Oct 30, 2020; PMC. https://doi.org/10.1016/j.heliyon.2020.e05378
Objective: This study sought to collaborate with key stakeholders to reach a consensus regarding the predominant barriers preventing the uptake of HIV testing services (HTS) by men and co-create an acceptable educational program to improve the knowledge of HIV self-testing (HIVST) among men in Rwanda.
Methods: We employed the nominal group technique to identify a consensus regarding the predominant barriers currently impeding the male uptake of HTS. The health education program content was guided by the ranked barriers. We applied Mezirow's Transformational Learning Theory for curriculum development.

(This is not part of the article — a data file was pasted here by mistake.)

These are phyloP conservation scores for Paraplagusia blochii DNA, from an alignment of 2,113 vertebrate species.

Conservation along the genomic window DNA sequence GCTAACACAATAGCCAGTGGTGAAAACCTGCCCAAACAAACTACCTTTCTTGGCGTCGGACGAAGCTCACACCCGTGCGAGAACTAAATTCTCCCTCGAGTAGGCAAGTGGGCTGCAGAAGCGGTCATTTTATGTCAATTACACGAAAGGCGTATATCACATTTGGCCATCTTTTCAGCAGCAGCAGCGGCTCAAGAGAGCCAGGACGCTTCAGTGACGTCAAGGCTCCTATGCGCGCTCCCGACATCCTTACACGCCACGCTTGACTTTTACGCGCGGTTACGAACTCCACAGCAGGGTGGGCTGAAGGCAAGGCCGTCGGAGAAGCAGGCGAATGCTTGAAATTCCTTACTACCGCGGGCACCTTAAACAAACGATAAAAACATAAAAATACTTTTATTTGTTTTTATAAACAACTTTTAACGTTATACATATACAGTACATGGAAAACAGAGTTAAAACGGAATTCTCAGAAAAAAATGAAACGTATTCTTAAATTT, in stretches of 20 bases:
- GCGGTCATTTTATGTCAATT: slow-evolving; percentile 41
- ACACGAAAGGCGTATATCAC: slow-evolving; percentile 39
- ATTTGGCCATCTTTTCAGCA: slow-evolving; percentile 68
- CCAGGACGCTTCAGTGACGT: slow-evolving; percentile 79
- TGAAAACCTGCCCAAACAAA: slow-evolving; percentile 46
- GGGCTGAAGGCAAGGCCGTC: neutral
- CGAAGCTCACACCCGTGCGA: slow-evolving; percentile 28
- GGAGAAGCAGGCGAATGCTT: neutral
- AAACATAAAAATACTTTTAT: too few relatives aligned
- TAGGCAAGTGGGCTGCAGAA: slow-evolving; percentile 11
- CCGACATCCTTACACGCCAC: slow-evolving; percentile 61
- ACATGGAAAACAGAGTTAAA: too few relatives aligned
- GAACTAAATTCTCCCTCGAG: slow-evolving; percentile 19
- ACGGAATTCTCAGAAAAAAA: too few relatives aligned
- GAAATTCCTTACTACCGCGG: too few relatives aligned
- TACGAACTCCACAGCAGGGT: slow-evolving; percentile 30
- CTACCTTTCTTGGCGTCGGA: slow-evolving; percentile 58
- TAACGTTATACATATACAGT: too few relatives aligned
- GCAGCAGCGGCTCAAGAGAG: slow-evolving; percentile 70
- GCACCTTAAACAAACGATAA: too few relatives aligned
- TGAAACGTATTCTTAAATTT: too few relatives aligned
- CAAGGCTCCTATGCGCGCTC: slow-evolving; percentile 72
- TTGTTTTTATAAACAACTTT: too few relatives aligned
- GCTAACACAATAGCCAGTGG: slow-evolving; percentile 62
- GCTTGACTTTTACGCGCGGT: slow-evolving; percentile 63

Results: Eleven key barriers currently impeding the male uptake of HTS were identified in the nominal group process. The stakeholders co-created an interactive, structured curriculum containing information on the health locus of control; HIV etiology, transmission, diagnosis, status disclosure benefits, care and treatment services; and an overview of the HIVST background and test procedure to address multiple barriers.
Conclusion: Key stakeholders co-created a comprehensive health education program tailored to men, which integrates education about health beliefs, HIV/AIDS and HIVST. Further studies to assess the effectiveness of the program are needed. It is anticipated that the intervention will improve the uptake of HIVST among men in Kigali, Rwanda.